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Last updated: May 1, 2006
Site hosted courtesy of the
Minnesota Rocketry Network
Alan Estenson, Webmaster
 

April 2006 launch report (5/1/2006)

On Saturday, April 22nd, MASA held its fourth launch of the year.  This was only the second time in MASA's history that the weather cooperated and allowed club launches in all four months from January through April.

The launch was held on the Buffalo/Rockford/Hanover farm field.  The field was bare dirt, but it had been worked and planted (looks like it'll be wheat this year).  The sun came out about 10am, and the day was mild and pleasant.  There was an annoying and variable breeze.  Most rockets recovered on the field, but a few drifted over into the next one.

Turnout was small.  Launch equipment and range were "misfire alley" style.  Flight cards were used, but cards were not filled-out for the last couple flights of the day.

A few of the flights:

MASA members - please send in your thoughts about the launch! 

Alan Estenson writes:

I got there about 9:30 to find Ken and Paul already set up and flying.  I brought the "club" equipment for the day - flight cards and a tiny table to set them on.  David Whitaker and Glen Overby arrived after 10.

The field was soft dirt; it looked like it had been worked up and planted already (I'm guessing wheat this year.)  The next field south had not been worked up or planted yet.  I found that out from chasing two of my rockets over there.  The breeze was variable, but mostly seemed to be from the NE.

I just flew a bunch of ol' reliable rockets on A through D motors.

Glen Overby writes:

It was a little windy, always seeming to want to blow my rockets into the trees.

When I arrived, Alan, Dave, Ken and Paul had 3 pads set up.  The field was dry and seeded (Alan says it's wheat).  I didn't fly much:

4FNC BT60 D12-3
'up' part went fine.  The parachute just barely carried it over the trees to the south

3FNC BT56 C11-0 to B6-6
A little squirrely (rocket had small-ish fins - this was the middle fin size of 3 rockets built to see how much fin span I really need - they may need some nose weight).  Was at a 45deg angle (or lower) on staging and it went over the trees to the north of the field.  Wind brought it back to the field.

38mm Tube fin mailing tube rocket  F39-6(9) drilled to -4
Yes, it's 'legal' to drill delays now!  Seemed to take forever to prep.  The ejection charge fired at burnout and produced a lot of smoke on the way down.  No dammage, though.  With the low ejection it didn't go far.

Ken Jarosch writes:

It just finished raining on my deck around 3:00 am and I almost didn't go. But Paul offered to drive so we thought we would try it anyway.

We got there before 9:00 am and decided to set up off the end of the road to take advantage of the dogleg to the left with the winds from the North.

We set up only one pad at that time as we were alone at that time. I used the Estes Pro Pad which has holes for 1/8", 3/16" and 1/4" rods which were all used.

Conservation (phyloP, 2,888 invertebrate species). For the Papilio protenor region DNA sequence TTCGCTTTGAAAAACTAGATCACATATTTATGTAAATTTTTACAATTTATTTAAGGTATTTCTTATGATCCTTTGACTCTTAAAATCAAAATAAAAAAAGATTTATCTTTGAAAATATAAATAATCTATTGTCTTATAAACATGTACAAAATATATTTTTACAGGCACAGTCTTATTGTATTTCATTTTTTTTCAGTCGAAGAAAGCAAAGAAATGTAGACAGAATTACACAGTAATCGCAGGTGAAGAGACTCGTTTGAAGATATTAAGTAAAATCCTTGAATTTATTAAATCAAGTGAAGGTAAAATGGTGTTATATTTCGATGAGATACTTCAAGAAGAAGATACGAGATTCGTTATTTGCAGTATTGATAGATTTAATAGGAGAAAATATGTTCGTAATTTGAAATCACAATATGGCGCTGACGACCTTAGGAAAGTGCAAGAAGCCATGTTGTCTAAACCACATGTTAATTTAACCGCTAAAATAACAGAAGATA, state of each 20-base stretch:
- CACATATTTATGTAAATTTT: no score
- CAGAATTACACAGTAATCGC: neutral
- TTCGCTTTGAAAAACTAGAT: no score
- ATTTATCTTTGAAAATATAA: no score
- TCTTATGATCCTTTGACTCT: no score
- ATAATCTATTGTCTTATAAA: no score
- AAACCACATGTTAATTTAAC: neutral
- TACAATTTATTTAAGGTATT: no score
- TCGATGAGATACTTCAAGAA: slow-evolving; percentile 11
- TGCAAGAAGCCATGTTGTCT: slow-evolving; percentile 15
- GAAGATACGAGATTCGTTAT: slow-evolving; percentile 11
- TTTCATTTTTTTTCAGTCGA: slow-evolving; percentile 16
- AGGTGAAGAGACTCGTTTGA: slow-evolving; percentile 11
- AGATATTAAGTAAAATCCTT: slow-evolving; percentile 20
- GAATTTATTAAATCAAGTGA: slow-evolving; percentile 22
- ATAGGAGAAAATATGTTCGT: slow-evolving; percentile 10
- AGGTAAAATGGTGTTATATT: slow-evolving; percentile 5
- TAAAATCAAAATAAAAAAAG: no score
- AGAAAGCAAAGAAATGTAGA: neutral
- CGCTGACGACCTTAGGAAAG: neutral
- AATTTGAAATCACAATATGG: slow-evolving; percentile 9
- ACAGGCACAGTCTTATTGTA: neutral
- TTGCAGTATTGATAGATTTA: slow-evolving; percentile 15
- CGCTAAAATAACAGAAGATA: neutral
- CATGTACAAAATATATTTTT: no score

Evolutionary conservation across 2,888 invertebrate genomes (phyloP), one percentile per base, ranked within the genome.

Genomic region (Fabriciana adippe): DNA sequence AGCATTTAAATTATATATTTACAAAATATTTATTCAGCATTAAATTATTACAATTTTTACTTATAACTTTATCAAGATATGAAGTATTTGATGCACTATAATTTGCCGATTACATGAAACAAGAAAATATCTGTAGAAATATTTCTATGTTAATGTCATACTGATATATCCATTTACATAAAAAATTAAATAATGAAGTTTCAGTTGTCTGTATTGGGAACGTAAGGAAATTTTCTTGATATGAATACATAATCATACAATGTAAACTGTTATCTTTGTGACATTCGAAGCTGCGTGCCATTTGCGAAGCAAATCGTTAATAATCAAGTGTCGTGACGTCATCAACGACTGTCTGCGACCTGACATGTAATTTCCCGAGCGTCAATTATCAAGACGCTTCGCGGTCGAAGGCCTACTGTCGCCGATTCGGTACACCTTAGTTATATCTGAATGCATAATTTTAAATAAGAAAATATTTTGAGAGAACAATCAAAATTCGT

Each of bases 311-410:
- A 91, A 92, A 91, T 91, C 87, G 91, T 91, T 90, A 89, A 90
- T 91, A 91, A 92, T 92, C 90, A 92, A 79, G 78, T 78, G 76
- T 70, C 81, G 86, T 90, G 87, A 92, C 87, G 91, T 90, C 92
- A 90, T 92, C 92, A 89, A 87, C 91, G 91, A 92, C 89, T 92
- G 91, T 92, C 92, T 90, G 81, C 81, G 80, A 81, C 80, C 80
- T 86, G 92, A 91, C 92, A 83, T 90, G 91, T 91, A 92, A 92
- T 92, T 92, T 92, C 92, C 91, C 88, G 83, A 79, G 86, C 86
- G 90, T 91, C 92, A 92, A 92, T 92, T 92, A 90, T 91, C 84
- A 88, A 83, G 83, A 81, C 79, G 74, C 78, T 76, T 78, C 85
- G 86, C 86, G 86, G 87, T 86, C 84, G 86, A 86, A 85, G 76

I stayed with the odd rocs because it was a little windy for my Aerotech rockets.   I flew 8 rockets.

On 4 of the D11-P's I flew a Yellow Ultra Delta Saucer, the SpaceShip Earth Delta Saucer, the Stars and Strips original Saucer and the Black Scimitar. These usually float down nicely inverted but lately they have
only tumbled. I noticed that this last batch of D11's has the clay end further down the throat of the casing. I added a little clay to the motor end to stop the tumbling. It worked.

I also wanted to retry the Elite Egglofter which flew so lousy at the TARC flights with the egg. I used a A8-3 and empty it flew straight and high. It danced all over the sky with the changing winds but landed near the pad.

I have many old (1999 $11.44 E's and $15.25 F's) Aerotech motors to burn up so I asked Paul if he could stay another hour for me.

So I loaded a almost white slug (oxidized) E18-8W(0) into the 24mm casing and put it into the Stars & Strips Saucer. With a certified and redipped copper head it got a big igniter blast followed by another big
hiccup and then blasted off the pad with the usual noise, flame and smoke.

I had one F12-3J(0) left and that is suppose to produce the best flight in these 24 mm Saucers so I wanted to try it again in the Stars & Stripes Saucer. The Black Jack age well. This motor started right off the pad with the black smoke and slow burn to take the Saucer to a very good altitude. I got to get me some more of these things for the lighter Flame and SpaceShip Earth Saucers. Should get 400'+.

I forgot to bring my 29 mm G's but I did have one F20-W that I put in the Smilely Delta Saucer. This was the usual White Lightning flight but the Saucer did not fly as true as previous F40 reloads with the greater
nose weight. By then it was 12:10 so Paul and I packed it in.

The Details:

Full launch tally (in Adobe Acrobat PDF form, requires version 6 or newer of the Acrobat reader)

The totals were:  35 flights, 39 motors.  The cumulative total impulse was 558 Ns with an average total impulse of 14.3 Ns.  The motor breakdown follows:

Type

# Burned

MicroMaxx 0

1/4A

0

1/2A

0

A

6

B

7

C

8

D

14

E

1

F

3

G

0

H

0

(Alan Estenson)

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